Bernie Houghton is the one racetrack denizen who gets all his information straight from the horse's mouth.
He doesn't mind taking lip from the thoroughbreds who compete at the Maryland tracks; it's all in a day's work.
As the identifier (or lip man, in track parlance), Houghton has a vital, yet thankless, task at Laurel Park and Pimlico -- making certain that the right horses are running in the right races. He is the last line of defense against cheating.
"Nobody really likes doing this," said the Towson resident and one-time steeplechase jockey, who led the nation's jump riders in victories in 1985. "You have to check 80 to 90 horses a day and, if a horse runs that shouldn't be in there, you're in big trouble."
Houghton had worked at a variety of positions (patrol judge, entry clerk) through the racing secretary's office when Maryland Jockey Club vice president Lenny Hale told him a tattoo man was needed after Joe Furfure left.
Each thoroughbred must have a number tattooed under its top lip before being allowed to start in any race recognized by the jockey club. That number must be the same as that on the foal certificate issued for the horse before the age of 2.
"Foal papers are like the title to your car," Houghton said.
So, Houghton launched a career that takes him to a variety of Maryland barns on the tracks' dark days, where he tattoos soon-to-be runners with small needles, and to the track on live days, where he must check every horse's identity upon entrance to the paddock before a race.
"This came to me by accident, really," he said. "For a while, I was an assistant to [trainer] Barclay Tagg, who went to Penn State with my father, but that got tough getting up at 3: 30 a.m. seven days a week."
Said Hale: "Bernie is a top horseman. I even let him ride my horses. And the job he's doing is obviously very important. Thoroughbreds are pretty keyed up when they come to the paddock, so an identifier could easily get hurt. And when they're being tattooed, they've been known to rear up and strike because it's a process they're not used to.
"He'll go above and beyond to try to help horsemen out, going to distant farms to tattoo."
From a racing family, Houghton's idol as a youth was jockey Steve Cauthen, but it wasn't long before it was impossible to emulate him.
"The closer I got to 16, the more I struggled for weight," Houghton said. "That wasn't a problem in steeplechasing, so that's how I went. But I quit one night after being in the sweatbox for four hours trying to make 156 pounds. I decided if I won that one, I was going to retire."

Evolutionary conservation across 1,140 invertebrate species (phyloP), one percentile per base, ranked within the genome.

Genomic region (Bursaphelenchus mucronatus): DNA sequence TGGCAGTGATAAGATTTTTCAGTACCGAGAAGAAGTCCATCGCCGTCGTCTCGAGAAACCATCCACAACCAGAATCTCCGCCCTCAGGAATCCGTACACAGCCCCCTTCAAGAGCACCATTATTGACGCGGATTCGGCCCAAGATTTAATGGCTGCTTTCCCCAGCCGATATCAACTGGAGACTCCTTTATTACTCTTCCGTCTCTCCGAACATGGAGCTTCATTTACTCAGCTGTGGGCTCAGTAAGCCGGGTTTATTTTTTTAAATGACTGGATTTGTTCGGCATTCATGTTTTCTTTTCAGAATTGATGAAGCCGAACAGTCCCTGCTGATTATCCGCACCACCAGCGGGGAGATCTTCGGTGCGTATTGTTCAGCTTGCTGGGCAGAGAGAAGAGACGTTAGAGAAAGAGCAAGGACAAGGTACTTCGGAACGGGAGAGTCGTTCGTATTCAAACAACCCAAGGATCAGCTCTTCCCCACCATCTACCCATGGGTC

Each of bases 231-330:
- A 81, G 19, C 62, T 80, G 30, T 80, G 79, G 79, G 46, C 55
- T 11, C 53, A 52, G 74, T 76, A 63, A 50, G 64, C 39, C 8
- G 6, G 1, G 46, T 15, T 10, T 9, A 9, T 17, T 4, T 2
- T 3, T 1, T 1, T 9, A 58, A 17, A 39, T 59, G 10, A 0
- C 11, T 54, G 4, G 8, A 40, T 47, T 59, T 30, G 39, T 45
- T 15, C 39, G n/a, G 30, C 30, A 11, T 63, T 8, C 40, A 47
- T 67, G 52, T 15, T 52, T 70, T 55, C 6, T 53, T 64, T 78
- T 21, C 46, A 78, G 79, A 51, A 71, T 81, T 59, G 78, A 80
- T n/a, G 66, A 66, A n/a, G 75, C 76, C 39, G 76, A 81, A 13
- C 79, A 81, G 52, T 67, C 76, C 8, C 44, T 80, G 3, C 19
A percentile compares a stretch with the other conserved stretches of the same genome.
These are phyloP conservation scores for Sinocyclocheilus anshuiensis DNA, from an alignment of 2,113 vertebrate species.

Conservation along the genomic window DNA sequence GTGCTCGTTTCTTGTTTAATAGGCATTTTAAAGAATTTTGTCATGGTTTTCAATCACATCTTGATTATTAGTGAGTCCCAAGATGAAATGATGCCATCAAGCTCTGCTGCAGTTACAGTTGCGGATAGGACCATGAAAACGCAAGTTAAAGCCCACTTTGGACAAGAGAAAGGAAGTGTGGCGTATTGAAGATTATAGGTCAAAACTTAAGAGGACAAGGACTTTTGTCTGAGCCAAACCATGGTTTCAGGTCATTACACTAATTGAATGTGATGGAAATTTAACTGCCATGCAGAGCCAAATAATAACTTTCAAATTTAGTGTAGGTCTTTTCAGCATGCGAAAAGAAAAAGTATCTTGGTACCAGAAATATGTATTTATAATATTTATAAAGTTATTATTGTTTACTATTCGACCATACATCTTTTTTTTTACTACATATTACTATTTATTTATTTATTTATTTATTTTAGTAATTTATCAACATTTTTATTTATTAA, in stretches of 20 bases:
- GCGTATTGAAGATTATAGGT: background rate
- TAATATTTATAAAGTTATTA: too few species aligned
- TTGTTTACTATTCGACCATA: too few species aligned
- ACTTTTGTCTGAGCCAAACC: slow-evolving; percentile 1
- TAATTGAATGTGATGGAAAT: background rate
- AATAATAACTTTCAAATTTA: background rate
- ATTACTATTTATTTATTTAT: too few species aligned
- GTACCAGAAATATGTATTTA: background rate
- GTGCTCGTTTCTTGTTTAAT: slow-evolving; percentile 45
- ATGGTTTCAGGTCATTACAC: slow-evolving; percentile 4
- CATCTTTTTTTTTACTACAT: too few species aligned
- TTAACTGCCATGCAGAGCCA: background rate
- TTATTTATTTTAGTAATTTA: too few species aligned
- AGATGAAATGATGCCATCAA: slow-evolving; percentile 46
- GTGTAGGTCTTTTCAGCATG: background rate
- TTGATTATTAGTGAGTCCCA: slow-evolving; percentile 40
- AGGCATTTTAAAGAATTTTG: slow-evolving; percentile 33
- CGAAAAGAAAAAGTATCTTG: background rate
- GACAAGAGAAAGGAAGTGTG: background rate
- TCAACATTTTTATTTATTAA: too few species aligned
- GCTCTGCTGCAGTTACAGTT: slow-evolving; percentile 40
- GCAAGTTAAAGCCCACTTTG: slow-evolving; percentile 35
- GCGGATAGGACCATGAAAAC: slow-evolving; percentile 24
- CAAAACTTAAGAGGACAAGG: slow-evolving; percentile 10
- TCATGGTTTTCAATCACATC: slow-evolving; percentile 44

He now confines his riding to occasional point-to-point meetings.
On a typical race day, Houghton arrives at the track in the morning and begins to prepare, arranging foal papers with the racing card's entries on small notebooks with plastic inserts, race by race.
Twenty minutes before the first race, he takes the board to the paddock and begins matching the numbers to those under the horses' lips. When each race is over, he records the win on the back of the appropriate foal papers.
"If there is any question at all about the identity of the horse, that horse doesn't run," he said. "Three different people check, but I'm the final one. We want to make sure the integrity of racing is safeguarded. None of this stuff [switching a better horse for one of lesser quality] should happen like it did 20 years ago."
Sometimes, coloration inside the lips of older horses -- which obscures the black ink -- forces him to identify a horse from the foal papers alone. Once, when a race for fillies was coming up, he knew simply by looking at a particular horse, there was a problem.
"You could tell by looking between the legs, this horse didn't belong in that race," he said.
Houghton stands slightly to the side of a horse in case of a negative reaction and checks the numbers "quick. You have to do it real fast; you can't be shaking their heads."
A few just won't cooperate, so they must be identified from the markings on their foal papers. "With some, you just can't flip the lip," Houghton said. "They don't like it."
A devotee of all sports, particularly roller blading, motorcycles and skiing, Houghton said it's very rare that a horse has to be tranquilized to accept the tattoo procedure.
"The younger ones are better than the older ones," he said.
He has suggested a computer system be set up in which foal papers would become unnecessary on site. A central office would have the information in a data base, so "a trainer wouldn't have to worry about moving papers with him when he runs at different tracks and in different states."
Houghton does not believe that branding -- used for standardbreds -- is a better method of identification.
"That's a little barbaric, I think," he said. "We have the best way."
Pub Date: 2/06/99